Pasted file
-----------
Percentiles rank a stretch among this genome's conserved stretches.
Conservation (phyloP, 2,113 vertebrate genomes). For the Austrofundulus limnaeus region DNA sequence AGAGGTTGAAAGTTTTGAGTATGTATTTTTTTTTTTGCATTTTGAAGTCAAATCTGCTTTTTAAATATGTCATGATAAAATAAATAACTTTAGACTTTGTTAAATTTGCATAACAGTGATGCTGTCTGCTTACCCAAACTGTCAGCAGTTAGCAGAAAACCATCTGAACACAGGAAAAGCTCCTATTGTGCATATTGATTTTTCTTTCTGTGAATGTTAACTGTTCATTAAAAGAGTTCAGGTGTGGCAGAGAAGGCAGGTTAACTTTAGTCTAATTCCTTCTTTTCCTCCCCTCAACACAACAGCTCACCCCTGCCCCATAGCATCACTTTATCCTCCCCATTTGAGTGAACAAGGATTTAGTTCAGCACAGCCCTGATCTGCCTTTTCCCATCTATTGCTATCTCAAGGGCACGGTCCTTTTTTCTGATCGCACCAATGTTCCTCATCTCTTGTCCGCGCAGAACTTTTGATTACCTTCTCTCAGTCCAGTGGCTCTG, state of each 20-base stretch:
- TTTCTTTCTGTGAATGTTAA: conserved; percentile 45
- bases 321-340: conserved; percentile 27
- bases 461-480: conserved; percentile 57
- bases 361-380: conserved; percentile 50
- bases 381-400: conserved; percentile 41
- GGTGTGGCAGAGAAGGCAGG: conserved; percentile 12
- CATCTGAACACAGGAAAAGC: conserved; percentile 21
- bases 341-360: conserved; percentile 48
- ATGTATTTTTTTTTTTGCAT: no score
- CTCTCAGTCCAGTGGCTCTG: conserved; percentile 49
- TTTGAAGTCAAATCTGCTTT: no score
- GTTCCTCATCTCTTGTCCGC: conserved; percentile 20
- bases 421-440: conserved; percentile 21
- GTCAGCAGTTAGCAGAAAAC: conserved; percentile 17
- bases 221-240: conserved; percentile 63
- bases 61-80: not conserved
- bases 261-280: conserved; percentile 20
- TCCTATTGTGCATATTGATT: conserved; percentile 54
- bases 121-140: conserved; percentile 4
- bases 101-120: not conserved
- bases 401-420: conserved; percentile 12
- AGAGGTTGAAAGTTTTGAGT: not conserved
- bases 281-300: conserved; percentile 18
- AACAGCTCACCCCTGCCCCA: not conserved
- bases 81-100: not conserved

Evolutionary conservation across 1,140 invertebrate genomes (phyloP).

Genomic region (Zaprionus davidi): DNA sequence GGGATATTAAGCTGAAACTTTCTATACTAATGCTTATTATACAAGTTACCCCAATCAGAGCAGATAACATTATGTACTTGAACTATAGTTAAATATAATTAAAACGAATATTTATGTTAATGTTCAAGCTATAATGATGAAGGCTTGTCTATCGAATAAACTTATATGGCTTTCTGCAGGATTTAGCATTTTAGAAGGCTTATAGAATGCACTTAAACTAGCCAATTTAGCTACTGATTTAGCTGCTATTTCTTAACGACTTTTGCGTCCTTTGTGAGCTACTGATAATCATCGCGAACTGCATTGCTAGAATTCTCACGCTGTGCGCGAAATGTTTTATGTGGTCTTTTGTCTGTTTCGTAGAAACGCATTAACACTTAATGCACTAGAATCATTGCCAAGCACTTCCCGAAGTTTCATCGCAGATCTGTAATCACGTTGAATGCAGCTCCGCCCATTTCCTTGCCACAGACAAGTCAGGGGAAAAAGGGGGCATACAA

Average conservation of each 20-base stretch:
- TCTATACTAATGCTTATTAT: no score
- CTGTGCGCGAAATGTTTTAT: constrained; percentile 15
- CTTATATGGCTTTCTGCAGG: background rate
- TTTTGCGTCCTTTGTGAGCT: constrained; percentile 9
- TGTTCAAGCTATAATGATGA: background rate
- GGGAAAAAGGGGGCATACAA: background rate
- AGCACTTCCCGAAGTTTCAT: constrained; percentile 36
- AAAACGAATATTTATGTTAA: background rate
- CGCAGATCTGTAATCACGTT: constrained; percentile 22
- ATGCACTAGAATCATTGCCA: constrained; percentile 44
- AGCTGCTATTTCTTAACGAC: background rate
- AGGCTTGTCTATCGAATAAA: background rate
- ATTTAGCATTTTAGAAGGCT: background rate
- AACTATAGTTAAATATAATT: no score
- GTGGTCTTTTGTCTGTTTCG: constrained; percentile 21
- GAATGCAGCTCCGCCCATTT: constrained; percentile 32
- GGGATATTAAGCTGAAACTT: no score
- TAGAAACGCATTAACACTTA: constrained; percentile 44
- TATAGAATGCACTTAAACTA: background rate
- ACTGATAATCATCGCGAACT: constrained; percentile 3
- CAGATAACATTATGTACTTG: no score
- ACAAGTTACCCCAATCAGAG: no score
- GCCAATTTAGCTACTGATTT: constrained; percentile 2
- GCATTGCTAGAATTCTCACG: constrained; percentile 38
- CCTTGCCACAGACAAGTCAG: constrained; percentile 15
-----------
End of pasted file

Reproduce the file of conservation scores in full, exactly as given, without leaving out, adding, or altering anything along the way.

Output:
Percentiles rank a stretch among this genome's conserved stretches.
Conservation (phyloP, 2,113 vertebrate genomes). For the Austrofundulus limnaeus region DNA sequence AGAGGTTGAAAGTTTTGAGTATGTATTTTTTTTTTTGCATTTTGAAGTCAAATCTGCTTTTTAAATATGTCATGATAAAATAAATAACTTTAGACTTTGTTAAATTTGCATAACAGTGATGCTGTCTGCTTACCCAAACTGTCAGCAGTTAGCAGAAAACCATCTGAACACAGGAAAAGCTCCTATTGTGCATATTGATTTTTCTTTCTGTGAATGTTAACTGTTCATTAAAAGAGTTCAGGTGTGGCAGAGAAGGCAGGTTAACTTTAGTCTAATTCCTTCTTTTCCTCCCCTCAACACAACAGCTCACCCCTGCCCCATAGCATCACTTTATCCTCCCCATTTGAGTGAACAAGGATTTAGTTCAGCACAGCCCTGATCTGCCTTTTCCCATCTATTGCTATCTCAAGGGCACGGTCCTTTTTTCTGATCGCACCAATGTTCCTCATCTCTTGTCCGCGCAGAACTTTTGATTACCTTCTCTCAGTCCAGTGGCTCTG, state of each 20-base stretch:
- TTTCTTTCTGTGAATGTTAA: conserved; percentile 45
- bases 321-340: conserved; percentile 27
- bases 461-480: conserved; percentile 57
- bases 361-380: conserved; percentile 50
- bases 381-400: conserved; percentile 41
- GGTGTGGCAGAGAAGGCAGG: conserved; percentile 12
- CATCTGAACACAGGAAAAGC: conserved; percentile 21
- bases 341-360: conserved; percentile 48
- ATGTATTTTTTTTTTTGCAT: no score
- CTCTCAGTCCAGTGGCTCTG: conserved; percentile 49
- TTTGAAGTCAAATCTGCTTT: no score
- GTTCCTCATCTCTTGTCCGC: conserved; percentile 20
- bases 421-440: conserved; percentile 21
- GTCAGCAGTTAGCAGAAAAC: conserved; percentile 17
- bases 221-240: conserved; percentile 63
- bases 61-80: not conserved
- bases 261-280: conserved; percentile 20
- TCCTATTGTGCATATTGATT: conserved; percentile 54
- bases 121-140: conserved; percentile 4
- bases 101-120: not conserved
- bases 401-420: conserved; percentile 12
- AGAGGTTGAAAGTTTTGAGT: not conserved
- bases 281-300: conserved; percentile 18
- AACAGCTCACCCCTGCCCCA: not conserved
- bases 81-100: not conserved

Evolutionary conservation across 1,140 invertebrate genomes (phyloP).

Genomic region (Zaprionus davidi): DNA sequence GGGATATTAAGCTGAAACTTTCTATACTAATGCTTATTATACAAGTTACCCCAATCAGAGCAGATAACATTATGTACTTGAACTATAGTTAAATATAATTAAAACGAATATTTATGTTAATGTTCAAGCTATAATGATGAAGGCTTGTCTATCGAATAAACTTATATGGCTTTCTGCAGGATTTAGCATTTTAGAAGGCTTATAGAATGCACTTAAACTAGCCAATTTAGCTACTGATTTAGCTGCTATTTCTTAACGACTTTTGCGTCCTTTGTGAGCTACTGATAATCATCGCGAACTGCATTGCTAGAATTCTCACGCTGTGCGCGAAATGTTTTATGTGGTCTTTTGTCTGTTTCGTAGAAACGCATTAACACTTAATGCACTAGAATCATTGCCAAGCACTTCCCGAAGTTTCATCGCAGATCTGTAATCACGTTGAATGCAGCTCCGCCCATTTCCTTGCCACAGACAAGTCAGGGGAAAAAGGGGGCATACAA

Average conservation of each 20-base stretch:
- TCTATACTAATGCTTATTAT: no score
- CTGTGCGCGAAATGTTTTAT: constrained; percentile 15
- CTTATATGGCTTTCTGCAGG: background rate
- TTTTGCGTCCTTTGTGAGCT: constrained; percentile 9
- TGTTCAAGCTATAATGATGA: background rate
- GGGAAAAAGGGGGCATACAA: background rate
- AGCACTTCCCGAAGTTTCAT: constrained; percentile 36
- AAAACGAATATTTATGTTAA: background rate
- CGCAGATCTGTAATCACGTT: constrained; percentile 22
- ATGCACTAGAATCATTGCCA: constrained; percentile 44
- AGCTGCTATTTCTTAACGAC: background rate
- AGGCTTGTCTATCGAATAAA: background rate
- ATTTAGCATTTTAGAAGGCT: background rate
- AACTATAGTTAAATATAATT: no score
- GTGGTCTTTTGTCTGTTTCG: constrained; percentile 21
- GAATGCAGCTCCGCCCATTT: constrained; percentile 32
- GGGATATTAAGCTGAAACTT: no score
- TAGAAACGCATTAACACTTA: constrained; percentile 44
- TATAGAATGCACTTAAACTA: background rate
- ACTGATAATCATCGCGAACT: constrained; percentile 3
- CAGATAACATTATGTACTTG: no score
- ACAAGTTACCCCAATCAGAG: no score
- GCCAATTTAGCTACTGATTT: constrained; percentile 2
- GCATTGCTAGAATTCTCACG: constrained; percentile 38
- CCTTGCCACAGACAAGTCAG: constrained; percentile 15